Audit Scotland says that payment was approved by a remuneration committee made up of the chairman of the Ferguson Marine board Alistair Mackenzie, the controversial turnaround director Tim Hair and two unidentified non-executive directors. It is understood Mr Crookston was not on the committee.

The public spending watchdog said that the committee approved the payment based on a paper prepared by Mr Hair.

Mr Hair, who had led the business since August 2019 and implemented a major transformation programme, departed in February last year following a short handover period.

Ferguson Marine had since appointed David Tydeman (below) as its new chief executive officer to lead the business to "sustainable growth".

The Herald: THERE is a marked air of positivity at Ferguson Marine as chief executive David Tydeman makes his mark in pulling the shipbuilders into the 21st century. Visiting the yard with reporter David Goodwin this week showed how much has changed since Mr

He has said the current board of directors and the remuneration committee "accepted the feedback from the Auditor General over performance incentives paid to senior managers for the financial year to the end of March 2022.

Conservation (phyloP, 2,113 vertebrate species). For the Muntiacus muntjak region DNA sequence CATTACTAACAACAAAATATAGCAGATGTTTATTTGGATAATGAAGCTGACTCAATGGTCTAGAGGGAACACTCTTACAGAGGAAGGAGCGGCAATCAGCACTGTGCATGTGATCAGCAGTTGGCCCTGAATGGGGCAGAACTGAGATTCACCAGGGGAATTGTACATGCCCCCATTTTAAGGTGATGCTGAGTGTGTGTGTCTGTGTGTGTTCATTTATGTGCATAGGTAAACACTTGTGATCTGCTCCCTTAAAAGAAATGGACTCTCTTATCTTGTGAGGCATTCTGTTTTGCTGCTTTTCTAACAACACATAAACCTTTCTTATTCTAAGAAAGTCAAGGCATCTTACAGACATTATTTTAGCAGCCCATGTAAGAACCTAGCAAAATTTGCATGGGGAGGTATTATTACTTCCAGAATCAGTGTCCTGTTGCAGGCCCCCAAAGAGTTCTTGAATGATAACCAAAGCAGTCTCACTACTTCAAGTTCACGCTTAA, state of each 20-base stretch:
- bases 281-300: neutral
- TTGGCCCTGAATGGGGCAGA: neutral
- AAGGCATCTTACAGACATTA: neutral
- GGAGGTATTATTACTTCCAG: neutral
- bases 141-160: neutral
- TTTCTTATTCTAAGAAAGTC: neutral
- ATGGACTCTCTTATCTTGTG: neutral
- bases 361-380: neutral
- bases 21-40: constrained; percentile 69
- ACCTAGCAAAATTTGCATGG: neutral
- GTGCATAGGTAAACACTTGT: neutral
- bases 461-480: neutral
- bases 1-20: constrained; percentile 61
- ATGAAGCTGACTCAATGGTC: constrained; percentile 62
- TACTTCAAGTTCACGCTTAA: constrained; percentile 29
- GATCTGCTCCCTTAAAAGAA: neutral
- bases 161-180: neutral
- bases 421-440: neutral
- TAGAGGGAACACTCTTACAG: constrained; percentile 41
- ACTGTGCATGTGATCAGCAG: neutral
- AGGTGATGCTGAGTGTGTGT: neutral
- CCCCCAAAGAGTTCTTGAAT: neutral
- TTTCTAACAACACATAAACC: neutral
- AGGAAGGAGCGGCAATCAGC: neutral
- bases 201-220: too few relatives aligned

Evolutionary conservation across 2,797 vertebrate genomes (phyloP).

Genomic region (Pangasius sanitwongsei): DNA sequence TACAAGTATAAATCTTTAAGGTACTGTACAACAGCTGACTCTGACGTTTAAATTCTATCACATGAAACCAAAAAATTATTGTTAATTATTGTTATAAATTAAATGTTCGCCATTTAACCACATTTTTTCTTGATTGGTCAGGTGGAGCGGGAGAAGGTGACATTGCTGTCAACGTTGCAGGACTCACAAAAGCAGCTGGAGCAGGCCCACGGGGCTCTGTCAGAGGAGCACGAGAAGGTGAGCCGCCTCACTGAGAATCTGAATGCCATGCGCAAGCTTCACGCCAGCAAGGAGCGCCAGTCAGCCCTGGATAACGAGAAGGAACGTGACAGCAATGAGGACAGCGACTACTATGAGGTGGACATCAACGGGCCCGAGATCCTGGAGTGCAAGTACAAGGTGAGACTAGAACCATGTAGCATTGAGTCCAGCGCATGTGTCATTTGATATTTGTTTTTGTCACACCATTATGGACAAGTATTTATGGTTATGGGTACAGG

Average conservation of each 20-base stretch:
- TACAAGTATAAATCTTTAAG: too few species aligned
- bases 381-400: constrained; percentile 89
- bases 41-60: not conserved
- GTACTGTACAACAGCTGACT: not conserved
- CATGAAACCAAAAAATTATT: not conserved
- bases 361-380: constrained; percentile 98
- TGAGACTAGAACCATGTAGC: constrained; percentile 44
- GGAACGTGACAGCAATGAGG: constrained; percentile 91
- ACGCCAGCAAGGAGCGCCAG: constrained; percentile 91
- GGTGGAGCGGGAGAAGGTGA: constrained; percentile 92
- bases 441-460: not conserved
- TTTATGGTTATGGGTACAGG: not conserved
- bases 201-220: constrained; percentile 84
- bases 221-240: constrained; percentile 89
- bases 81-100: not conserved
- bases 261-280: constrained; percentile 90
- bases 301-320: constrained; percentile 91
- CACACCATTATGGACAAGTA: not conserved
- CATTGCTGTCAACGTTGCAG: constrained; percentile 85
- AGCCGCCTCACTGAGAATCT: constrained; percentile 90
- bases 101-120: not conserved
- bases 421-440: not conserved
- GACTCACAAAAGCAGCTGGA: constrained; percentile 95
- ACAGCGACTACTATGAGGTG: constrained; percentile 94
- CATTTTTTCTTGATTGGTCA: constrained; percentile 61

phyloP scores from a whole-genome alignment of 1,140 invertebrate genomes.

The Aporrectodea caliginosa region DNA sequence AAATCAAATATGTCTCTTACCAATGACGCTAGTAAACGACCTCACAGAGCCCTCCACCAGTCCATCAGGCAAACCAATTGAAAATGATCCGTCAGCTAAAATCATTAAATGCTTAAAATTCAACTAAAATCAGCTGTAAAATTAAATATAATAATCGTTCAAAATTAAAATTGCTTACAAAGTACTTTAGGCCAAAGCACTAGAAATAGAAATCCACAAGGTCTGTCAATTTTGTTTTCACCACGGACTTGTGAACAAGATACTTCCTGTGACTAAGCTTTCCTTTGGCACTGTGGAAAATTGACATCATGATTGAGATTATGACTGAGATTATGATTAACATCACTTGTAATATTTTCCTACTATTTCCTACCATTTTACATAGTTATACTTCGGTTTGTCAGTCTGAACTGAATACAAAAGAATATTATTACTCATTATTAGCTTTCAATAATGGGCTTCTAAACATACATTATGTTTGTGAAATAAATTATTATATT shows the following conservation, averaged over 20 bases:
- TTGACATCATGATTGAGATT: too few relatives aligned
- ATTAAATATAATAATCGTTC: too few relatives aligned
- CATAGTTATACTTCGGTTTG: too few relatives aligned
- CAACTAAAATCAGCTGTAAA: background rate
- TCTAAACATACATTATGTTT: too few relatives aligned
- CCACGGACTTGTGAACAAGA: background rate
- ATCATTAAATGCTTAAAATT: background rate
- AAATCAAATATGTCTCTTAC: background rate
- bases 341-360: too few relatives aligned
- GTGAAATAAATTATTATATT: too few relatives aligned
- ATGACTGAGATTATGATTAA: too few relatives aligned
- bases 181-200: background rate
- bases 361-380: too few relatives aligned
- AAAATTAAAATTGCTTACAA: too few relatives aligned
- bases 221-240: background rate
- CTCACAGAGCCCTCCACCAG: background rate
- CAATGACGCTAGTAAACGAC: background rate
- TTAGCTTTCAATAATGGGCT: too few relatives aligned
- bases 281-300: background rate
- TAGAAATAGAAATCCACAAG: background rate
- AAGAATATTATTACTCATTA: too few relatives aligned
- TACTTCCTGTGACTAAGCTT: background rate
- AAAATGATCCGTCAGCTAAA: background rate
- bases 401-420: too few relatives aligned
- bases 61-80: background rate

It comes as it emerged that due to "persistent design gaps and build errors" progress there have been further delays and cost surges related to the completion of the two lifeline ferries.

Glen Sannox and Hull 802 were due online in the first half of 2018 when Ferguson Marine was under the control of tycoon Jim McColl, with one initially to serve Arran and the other to serve the Skye triangle routes to North Uist and Harris, but they are at least five years late. The last estimates suggested the costs of delivery has quadrupled compared to the original £97m cost.

Glen Sannox is now scheduled for autumn 2023 rather than the end of May 2023 as previously estimated, with what Mr Swinney described as a "contract backstop" of no later than the end of December 2023.

The second vessel, only known as Hull 802 is now not expected to set sail till the autumn of 2024 having already been delayed to the end of March 2024. The contract backstop was stated as being at the end of December 2024.

A Scottish Government spokesperson said: “It is a serious concern that Ferguson Marine Port Glasgow did not inform or seek approval from the Scottish Government before bonus payments were paid to senior managers. This should be done as a matter of good governance.

“However, the new senior management team is committed to consulting with the Scottish Government as required on this issue in the future. Significant progress has been made by the Chief Executive and Chair of the Board on the governance structure at the shipyard over the last 12 months.

“The newly appointed Chair of the Board is reconstituting the remuneration committee and is continuing to increase the overall governance arrangements at Ferguson Marine.”